In today’s ExchangeWire news digest: Google has announced a new licensing arrangement, meaning that it will now pay some publishers for their news content; little over a week after opening an Australia office, Tik Tok sets up dedicated marketing agency Tik My Day, and announces new Tik Tok For Business solution; and it’s reported that Amazon is looking to add linear and live TV to Prime Video.
Google agrees to pay some publishers for news content
Google’s parent company, Alphabet, has agreed to pay some media groups in exchange for their content. Publishers in Australia, Brazil, and Germany, will be some of the first to be compensated for their news, with the tech giant expected to strike a similar deal with a number of other countries.
The news indicates that Google has, to some extent, ceded defeat over the long-running issue of news compensation: the firm has long fought against calls from both media groups and state bodies to pay news outlets for use of their content. Google Australia’s ongoing sparring session with the country’s competitions authority (the ACCC) being one of the more recent incarnations of the debate.
Announcing the move in a blog post published today (25th June), VP of product management, news, Brad Bender, revealed that payment will take the form of a licensing program. Interestingly, Bender also stated that, in some cases, the firm will foot the bill for users to read paywalled content in order to “let paywalled publishers grow their audience”, as well as to benefit readers.
Will the decision bury the hatchet between Google and its critics over news payment? It looks promising, but only time will tell.
Tik Tok sets up dedicated marketing agency, Tik My Day
Video-sharing platform Tik Tok has seen its first dedicated marketing agency launch in Australia. The agency, led by marketing consultants Lucio Ribeiro and Sergio Brodsky, comes after the ByteDance-owned company produced its first Australian automotive campaign in partnership with BMW/Mini.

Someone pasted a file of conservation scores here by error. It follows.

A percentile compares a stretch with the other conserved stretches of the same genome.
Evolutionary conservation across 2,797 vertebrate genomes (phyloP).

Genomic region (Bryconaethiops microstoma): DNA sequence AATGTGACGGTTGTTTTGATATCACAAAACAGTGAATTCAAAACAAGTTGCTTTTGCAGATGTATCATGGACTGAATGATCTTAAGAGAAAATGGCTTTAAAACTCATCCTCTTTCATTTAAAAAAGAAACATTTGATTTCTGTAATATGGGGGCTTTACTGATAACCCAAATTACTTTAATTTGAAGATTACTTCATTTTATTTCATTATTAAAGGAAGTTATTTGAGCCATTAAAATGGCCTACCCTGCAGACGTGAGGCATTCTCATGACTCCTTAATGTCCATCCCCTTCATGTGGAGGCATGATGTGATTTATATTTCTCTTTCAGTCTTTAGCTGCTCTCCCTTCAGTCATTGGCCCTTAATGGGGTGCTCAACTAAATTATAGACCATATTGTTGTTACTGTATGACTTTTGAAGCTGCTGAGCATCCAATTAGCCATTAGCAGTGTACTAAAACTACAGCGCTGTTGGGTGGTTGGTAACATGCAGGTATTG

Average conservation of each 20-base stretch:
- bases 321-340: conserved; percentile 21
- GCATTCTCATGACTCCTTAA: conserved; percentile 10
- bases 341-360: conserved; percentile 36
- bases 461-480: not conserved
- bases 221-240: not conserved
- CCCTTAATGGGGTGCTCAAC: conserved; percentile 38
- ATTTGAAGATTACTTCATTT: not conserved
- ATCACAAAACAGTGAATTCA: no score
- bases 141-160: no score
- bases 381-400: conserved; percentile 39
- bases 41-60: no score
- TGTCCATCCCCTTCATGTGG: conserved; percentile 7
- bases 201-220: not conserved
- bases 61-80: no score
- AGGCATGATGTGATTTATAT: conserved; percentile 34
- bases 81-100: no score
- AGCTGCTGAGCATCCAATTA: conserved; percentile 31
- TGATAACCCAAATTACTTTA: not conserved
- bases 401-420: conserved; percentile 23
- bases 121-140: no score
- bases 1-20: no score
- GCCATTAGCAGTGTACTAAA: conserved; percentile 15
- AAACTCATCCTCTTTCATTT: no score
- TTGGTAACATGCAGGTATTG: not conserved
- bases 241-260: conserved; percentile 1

Tik My Day describes itself as the region’s first full-service business committed to providing advice on and carrying out Tik Tok campaigns across different formats. The agency promises to provide the strategy, media, and creative execution for brands looking to advertise on the platform, using an understanding of current cultural trends to inform these. Moreover, Tik My Day asserts that it can deliver all of these elements and get a campaign up and running within 48 hours.
The launch comes just over a week after Tik Tok announced it would open an Australian office, and has been rapidly followed by news of the launch of Tik Tok For Business, a new marketing solutions platform specifically for brands. The new offering claims to provide a more cost-effective way for brands to reach their audiences at scale and in a more creative way.
This busy initiation sets a promising tone for Tik Tok’s presence in Australia, and these latest additions could bolster its burgeoning global position.
Amazon rumoured to be contemplating incorporating live TV into Prime
Job listings spotted on Amazon’s website have sparked speculation that the e-commerce giant is looking to add live TV to its Prime Video service. An industry insider gave weight to the rumours, stating that the firm is “actively pursuing” licenses to air live and linear TV. Whilst details are sparse, the firm is reportedly looking to add scheduled programming, including live news, music and sports, to its service’s arsenal.
The move wouldn’t be Amazon’s first effort to add live content to Prime: the service has aired live American football matches via its Thursday Night Football program, and has distributed live streams from gaming platform Twitch, for a number of years. Furthermore, the tech heavyweight is set to air Premier League matches from the end of the month. However, judging by recent job listings, Amazon has bigger plans for its live TV offering.
Incorporating live TV in to its Prime service could certainly give Amazon an edge over its closest competitors, including Netflix and Disney+, and could see the firm encroach on the triumphs of linear streaming services, which have boomed during lockdown. However, preceding efforts by other streaming services have proved that doing so successfully can be trickier than it sounds. Will Amazon buck the trend?